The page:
Introducing the Essential Elements of Jesus' Gospel
Some of you recently asked about the answer to our question, “What is the gospel?” While the complete answer is in my book with Ben Sobels The Discipleship Gospel, we’ll continue to unpack the answer to that question via blog by introducing the essential elements of Jesus’ gospel today.
When we speak of the gospel that Jesus preached, it’s critical that we examine the New Testament Gospels. Matthew, Mark, Luke, and John are inspired records that reveal Jesus’ gospel to us. While you could use any of the four Gospels, we have chosen to primarily use Mark’s account for the purposes of this book because biblical scholars generally accept that Mark wrote his Gospel before the others, giving us the first written record of Jesus’ life and teachings. Another reason, and more to the point, is that Mark’s Gospel clearly reveals Jesus’ gospel in two specific passages: Mark 1:14-17 and Mark 8:27-31.
Jesus’ own words in these scriptures make it clear that there are seven essential elements of his gospel: four declarative statements, which form what we might say is technically “the gospel proper,” and three imperative responses. Each of the seven elements is not only deeply embedded with discipleship; they also call us to it. In this chapter, we’re examining several passages to discover these seven essential elements.
The Word “Gospel” Itself
Before we begin unpacking each of the elements, we need to lay a foundation by addressing several matters which will help us create categories and language that breed clarity. Let’s begin with the word “gospel” itself because its meaning is extremely informative in our quest to define Jesus’ gospel.
The English word “gospel” finds its origins in the Greek word euangelion, which literally means “Good News.” In ancient times, euangelion was used to describe an announcement of victory or celebration heralded through the streets for all to hear. As such, the ancient idea of gospel, or Good News, is a declaration (Psalm 96:2-3). This helps us make sense of why insightful New Testament scholars like Scot McKnight speak of the gospel as being “a narrative declaration” about Jesus. (We get into what “narrative declaration” means in The Discipleship Gospel, when we define the discipleship gospel.) Correctly understood, the gospel is a Scripture-based declaration about Jesus—who Jesus is, what he has done, how he fulfills all Scripture, and how he calls us to respond to him.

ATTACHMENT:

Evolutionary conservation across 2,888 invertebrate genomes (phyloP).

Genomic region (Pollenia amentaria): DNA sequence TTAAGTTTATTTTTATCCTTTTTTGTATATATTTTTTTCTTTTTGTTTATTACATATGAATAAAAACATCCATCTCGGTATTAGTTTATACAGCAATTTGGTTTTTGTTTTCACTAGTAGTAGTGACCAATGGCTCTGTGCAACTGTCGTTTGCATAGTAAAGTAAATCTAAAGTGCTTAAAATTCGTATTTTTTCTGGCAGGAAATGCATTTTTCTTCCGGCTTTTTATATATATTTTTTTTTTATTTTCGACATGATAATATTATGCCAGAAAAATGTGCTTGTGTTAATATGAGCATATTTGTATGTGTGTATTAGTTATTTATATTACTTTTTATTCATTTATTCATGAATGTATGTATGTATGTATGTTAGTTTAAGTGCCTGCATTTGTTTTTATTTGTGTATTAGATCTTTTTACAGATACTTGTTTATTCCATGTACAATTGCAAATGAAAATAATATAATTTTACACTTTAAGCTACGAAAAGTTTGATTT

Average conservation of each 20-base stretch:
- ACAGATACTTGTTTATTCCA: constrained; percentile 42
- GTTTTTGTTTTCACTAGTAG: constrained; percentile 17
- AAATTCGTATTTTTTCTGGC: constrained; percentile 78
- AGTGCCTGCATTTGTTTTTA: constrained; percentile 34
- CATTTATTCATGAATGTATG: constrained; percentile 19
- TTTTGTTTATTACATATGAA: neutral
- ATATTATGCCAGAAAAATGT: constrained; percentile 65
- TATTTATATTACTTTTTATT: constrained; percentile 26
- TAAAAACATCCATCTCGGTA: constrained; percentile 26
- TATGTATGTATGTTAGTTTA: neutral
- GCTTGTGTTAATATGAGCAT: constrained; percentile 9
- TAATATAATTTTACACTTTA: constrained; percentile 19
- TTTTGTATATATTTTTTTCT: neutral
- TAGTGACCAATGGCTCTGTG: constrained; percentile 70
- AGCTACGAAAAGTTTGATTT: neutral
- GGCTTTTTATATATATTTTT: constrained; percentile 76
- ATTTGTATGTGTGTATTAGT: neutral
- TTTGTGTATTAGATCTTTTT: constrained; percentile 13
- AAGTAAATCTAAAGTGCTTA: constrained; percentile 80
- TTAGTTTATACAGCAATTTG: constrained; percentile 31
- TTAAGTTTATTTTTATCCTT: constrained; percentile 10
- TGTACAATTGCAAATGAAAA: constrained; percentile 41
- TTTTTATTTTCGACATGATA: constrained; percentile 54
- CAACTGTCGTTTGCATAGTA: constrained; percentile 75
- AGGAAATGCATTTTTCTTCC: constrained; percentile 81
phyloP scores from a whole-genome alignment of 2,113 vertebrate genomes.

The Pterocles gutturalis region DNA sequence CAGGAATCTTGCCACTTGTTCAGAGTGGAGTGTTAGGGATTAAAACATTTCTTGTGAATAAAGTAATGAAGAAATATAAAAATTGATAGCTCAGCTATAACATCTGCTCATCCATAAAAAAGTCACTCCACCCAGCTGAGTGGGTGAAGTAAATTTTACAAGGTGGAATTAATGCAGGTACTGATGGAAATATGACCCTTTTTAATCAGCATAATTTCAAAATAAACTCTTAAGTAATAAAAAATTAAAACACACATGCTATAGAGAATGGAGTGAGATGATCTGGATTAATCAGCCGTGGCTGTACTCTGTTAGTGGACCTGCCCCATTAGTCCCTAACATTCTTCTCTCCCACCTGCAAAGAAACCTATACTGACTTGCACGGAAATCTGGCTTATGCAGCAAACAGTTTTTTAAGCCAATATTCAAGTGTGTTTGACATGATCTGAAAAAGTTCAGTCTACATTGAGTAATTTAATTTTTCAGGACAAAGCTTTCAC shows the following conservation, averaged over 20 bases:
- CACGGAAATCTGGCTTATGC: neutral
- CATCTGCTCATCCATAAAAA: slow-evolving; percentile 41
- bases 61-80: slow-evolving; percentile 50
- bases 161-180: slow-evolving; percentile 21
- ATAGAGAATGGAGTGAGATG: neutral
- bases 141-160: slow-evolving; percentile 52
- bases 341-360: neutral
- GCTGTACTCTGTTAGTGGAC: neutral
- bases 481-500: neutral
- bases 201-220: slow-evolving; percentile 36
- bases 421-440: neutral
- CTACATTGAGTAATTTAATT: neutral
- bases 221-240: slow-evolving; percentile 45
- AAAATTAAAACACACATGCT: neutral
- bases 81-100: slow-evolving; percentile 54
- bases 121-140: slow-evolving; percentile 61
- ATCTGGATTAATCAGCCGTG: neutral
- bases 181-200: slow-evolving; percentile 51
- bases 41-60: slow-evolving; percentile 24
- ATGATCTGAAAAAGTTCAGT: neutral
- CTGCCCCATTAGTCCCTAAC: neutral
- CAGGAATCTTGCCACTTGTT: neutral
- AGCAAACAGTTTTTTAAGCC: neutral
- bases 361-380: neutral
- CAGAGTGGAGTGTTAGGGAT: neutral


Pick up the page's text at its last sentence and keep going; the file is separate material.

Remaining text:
This is an excerpt from The Discipleship Gospel (available in digital and paperback). Get a discount by using code ‘TBP’ at checkout when you order here.
Declarations and Responses
The gospel, a narrative declaration of Christ’s story, has two aspects to it. First, there are four declarative statements to the gospel, which are about who Jesus is and what he has done. In this sense, the gospel truly is all about Jesus. We can call the declarative statements, as we mentioned, “the gospel proper.” Distinguished from the responses of Jesus’ gospel, this is the first aspect of the gospel. The second aspect of the gospel is Jesus’ imperative statements that call for our response to the gospel. They are how we should act when we hear the gospel.
Now, while the imperative responses to the gospel are not the gospel proper in the purest sense, they are, in fact, essentially attached to it. We can’t rightly detach the imperative responses to the gospel from its declarative statements. If people don’t respond to the gospel in the way Jesus calls them to, they won’t be saved. In other words, while we can distinguish between the declarative and imperative responses of the gospel, we must not separate them. They are critically connected. Jesus didn’t disconnect them, and neither should we. Together they form the seven essential elements of Jesus’ gospel. As we discover the seven elements, it’s helpful to remember these two categories:
Declarative statements that make up the gospel proper
Imperative calls to action that are our responses
The gospel’s declaration and our responses to it are like a wedding ceremony. The pastor makes declarative statements about what the couple is doing, and by responding to what he says, they enter into the covenant of marriage. When was the last time you went to a wedding and the bride and groom refused to answer the pastor’s questions? Jesus calls us to respond just like a pastor expects the bride and groom to respond at a wedding ceremony. Unless we respond to the Good News, we haven’t accepted it. We emphasize this point because there is a trend in the postmodern age to put the Good News before people in a very attractive package without calling upon them to act on it. There seems to be a fear of putting anyone on the spot. This, of course, doesn’t work because it’s impossible to have a gospel without a call to action.
With these things in mind, we’ll unpack these two aspects of Jesus’ gospel on this blog, continuing next week by looking at the kingdom of God and following Jesus as essential elements of his gospel.
For the reasoning that Mark was the first Gospel written, see John F. Walvoord and Roy B. Zuck’s The Bible Knowledge Commentary (Wheaton: Victor Books) 99.
This is a phrase used by Matthew Bates to describe the declarative elements of the gospel. Such a phrase helps us distinguish between, in the language of this book, the four declarative statements of the gospel and the three imperative responses, all of which are essential to the gospel. For more on this, see Matthew W. Bates, Salvation By Allegiance Alone: Rethinking Faith, Works, and the Gospel of Jesus the King (Grand Rapids: Baker Academic, 2017) 29.
Scot McKnight, King Jesus Gospel: The Original Good News Revisited (Grand Rapids: Zondervan, 2011) 58.